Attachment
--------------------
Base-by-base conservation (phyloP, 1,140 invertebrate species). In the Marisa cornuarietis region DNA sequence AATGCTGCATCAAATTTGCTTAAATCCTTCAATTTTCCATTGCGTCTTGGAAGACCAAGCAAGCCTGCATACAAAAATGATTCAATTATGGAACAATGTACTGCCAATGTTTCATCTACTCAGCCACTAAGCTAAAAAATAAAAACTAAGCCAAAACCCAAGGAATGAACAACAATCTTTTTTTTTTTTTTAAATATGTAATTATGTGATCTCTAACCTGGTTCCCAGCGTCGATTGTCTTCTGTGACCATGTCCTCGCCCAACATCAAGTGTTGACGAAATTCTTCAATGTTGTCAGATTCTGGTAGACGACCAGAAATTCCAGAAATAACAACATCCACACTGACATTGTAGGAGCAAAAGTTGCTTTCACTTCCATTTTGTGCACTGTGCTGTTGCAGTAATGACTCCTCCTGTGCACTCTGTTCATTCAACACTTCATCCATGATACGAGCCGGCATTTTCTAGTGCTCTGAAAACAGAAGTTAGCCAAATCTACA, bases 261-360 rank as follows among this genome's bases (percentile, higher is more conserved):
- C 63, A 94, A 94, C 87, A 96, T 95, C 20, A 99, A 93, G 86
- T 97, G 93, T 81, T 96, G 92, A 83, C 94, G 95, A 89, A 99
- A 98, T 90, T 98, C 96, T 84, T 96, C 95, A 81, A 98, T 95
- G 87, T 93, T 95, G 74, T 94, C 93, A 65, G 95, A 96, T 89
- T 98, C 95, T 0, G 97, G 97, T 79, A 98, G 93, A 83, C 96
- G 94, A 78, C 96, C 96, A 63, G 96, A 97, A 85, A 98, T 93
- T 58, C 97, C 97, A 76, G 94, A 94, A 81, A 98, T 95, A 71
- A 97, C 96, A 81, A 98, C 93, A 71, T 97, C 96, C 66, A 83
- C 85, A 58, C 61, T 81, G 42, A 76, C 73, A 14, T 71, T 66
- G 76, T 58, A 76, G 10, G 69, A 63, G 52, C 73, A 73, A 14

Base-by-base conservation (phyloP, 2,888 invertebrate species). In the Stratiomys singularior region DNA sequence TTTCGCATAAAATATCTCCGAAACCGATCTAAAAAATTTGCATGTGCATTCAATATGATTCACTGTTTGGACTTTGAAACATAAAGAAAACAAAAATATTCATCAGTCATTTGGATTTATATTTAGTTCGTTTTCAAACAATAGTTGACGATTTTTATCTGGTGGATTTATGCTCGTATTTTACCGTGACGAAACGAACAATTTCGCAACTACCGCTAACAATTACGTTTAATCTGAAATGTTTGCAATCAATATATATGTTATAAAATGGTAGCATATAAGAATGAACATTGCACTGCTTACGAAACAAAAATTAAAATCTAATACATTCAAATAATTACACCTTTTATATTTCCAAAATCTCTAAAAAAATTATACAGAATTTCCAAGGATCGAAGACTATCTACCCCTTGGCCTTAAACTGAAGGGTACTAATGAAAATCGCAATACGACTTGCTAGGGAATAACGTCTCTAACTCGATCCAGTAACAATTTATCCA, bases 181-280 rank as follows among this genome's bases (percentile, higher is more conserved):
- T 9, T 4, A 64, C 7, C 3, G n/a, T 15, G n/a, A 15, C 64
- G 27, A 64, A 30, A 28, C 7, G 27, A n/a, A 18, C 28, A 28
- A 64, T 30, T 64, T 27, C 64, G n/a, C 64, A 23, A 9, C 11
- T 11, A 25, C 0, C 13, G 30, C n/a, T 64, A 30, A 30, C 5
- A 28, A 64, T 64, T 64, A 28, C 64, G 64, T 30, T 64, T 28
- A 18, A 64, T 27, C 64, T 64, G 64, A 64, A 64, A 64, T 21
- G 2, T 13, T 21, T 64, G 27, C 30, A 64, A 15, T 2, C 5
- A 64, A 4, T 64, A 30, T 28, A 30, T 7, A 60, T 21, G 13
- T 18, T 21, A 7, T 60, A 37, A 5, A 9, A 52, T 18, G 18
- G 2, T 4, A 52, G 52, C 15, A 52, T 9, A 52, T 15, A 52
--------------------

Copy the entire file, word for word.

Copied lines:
Base-by-base conservation (phyloP, 1,140 invertebrate species). In the Marisa cornuarietis region DNA sequence AATGCTGCATCAAATTTGCTTAAATCCTTCAATTTTCCATTGCGTCTTGGAAGACCAAGCAAGCCTGCATACAAAAATGATTCAATTATGGAACAATGTACTGCCAATGTTTCATCTACTCAGCCACTAAGCTAAAAAATAAAAACTAAGCCAAAACCCAAGGAATGAACAACAATCTTTTTTTTTTTTTTAAATATGTAATTATGTGATCTCTAACCTGGTTCCCAGCGTCGATTGTCTTCTGTGACCATGTCCTCGCCCAACATCAAGTGTTGACGAAATTCTTCAATGTTGTCAGATTCTGGTAGACGACCAGAAATTCCAGAAATAACAACATCCACACTGACATTGTAGGAGCAAAAGTTGCTTTCACTTCCATTTTGTGCACTGTGCTGTTGCAGTAATGACTCCTCCTGTGCACTCTGTTCATTCAACACTTCATCCATGATACGAGCCGGCATTTTCTAGTGCTCTGAAAACAGAAGTTAGCCAAATCTACA, bases 261-360 rank as follows among this genome's bases (percentile, higher is more conserved):
- C 63, A 94, A 94, C 87, A 96, T 95, C 20, A 99, A 93, G 86
- T 97, G 93, T 81, T 96, G 92, A 83, C 94, G 95, A 89, A 99
- A 98, T 90, T 98, C 96, T 84, T 96, C 95, A 81, A 98, T 95
- G 87, T 93, T 95, G 74, T 94, C 93, A 65, G 95, A 96, T 89
- T 98, C 95, T 0, G 97, G 97, T 79, A 98, G 93, A 83, C 96
- G 94, A 78, C 96, C 96, A 63, G 96, A 97, A 85, A 98, T 93
- T 58, C 97, C 97, A 76, G 94, A 94, A 81, A 98, T 95, A 71
- A 97, C 96, A 81, A 98, C 93, A 71, T 97, C 96, C 66, A 83
- C 85, A 58, C 61, T 81, G 42, A 76, C 73, A 14, T 71, T 66
- G 76, T 58, A 76, G 10, G 69, A 63, G 52, C 73, A 73, A 14

Base-by-base conservation (phyloP, 2,888 invertebrate species). In the Stratiomys singularior region DNA sequence TTTCGCATAAAATATCTCCGAAACCGATCTAAAAAATTTGCATGTGCATTCAATATGATTCACTGTTTGGACTTTGAAACATAAAGAAAACAAAAATATTCATCAGTCATTTGGATTTATATTTAGTTCGTTTTCAAACAATAGTTGACGATTTTTATCTGGTGGATTTATGCTCGTATTTTACCGTGACGAAACGAACAATTTCGCAACTACCGCTAACAATTACGTTTAATCTGAAATGTTTGCAATCAATATATATGTTATAAAATGGTAGCATATAAGAATGAACATTGCACTGCTTACGAAACAAAAATTAAAATCTAATACATTCAAATAATTACACCTTTTATATTTCCAAAATCTCTAAAAAAATTATACAGAATTTCCAAGGATCGAAGACTATCTACCCCTTGGCCTTAAACTGAAGGGTACTAATGAAAATCGCAATACGACTTGCTAGGGAATAACGTCTCTAACTCGATCCAGTAACAATTTATCCA, bases 181-280 rank as follows among this genome's bases (percentile, higher is more conserved):
- T 9, T 4, A 64, C 7, C 3, G n/a, T 15, G n/a, A 15, C 64
- G 27, A 64, A 30, A 28, C 7, G 27, A n/a, A 18, C 28, A 28
- A 64, T 30, T 64, T 27, C 64, G n/a, C 64, A 23, A 9, C 11
- T 11, A 25, C 0, C 13, G 30, C n/a, T 64, A 30, A 30, C 5
- A 28, A 64, T 64, T 64, A 28, C 64, G 64, T 30, T 64, T 28
- A 18, A 64, T 27, C 64, T 64, G 64, A 64, A 64, A 64, T 21
- G 2, T 13, T 21, T 64, G 27, C 30, A 64, A 15, T 2, C 5
- A 64, A 4, T 64, A 30, T 28, A 30, T 7, A 60, T 21, G 13
- T 18, T 21, A 7, T 60, A 37, A 5, A 9, A 52, T 18, G 18
- G 2, T 4, A 52, G 52, C 15, A 52, T 9, A 52, T 15, A 52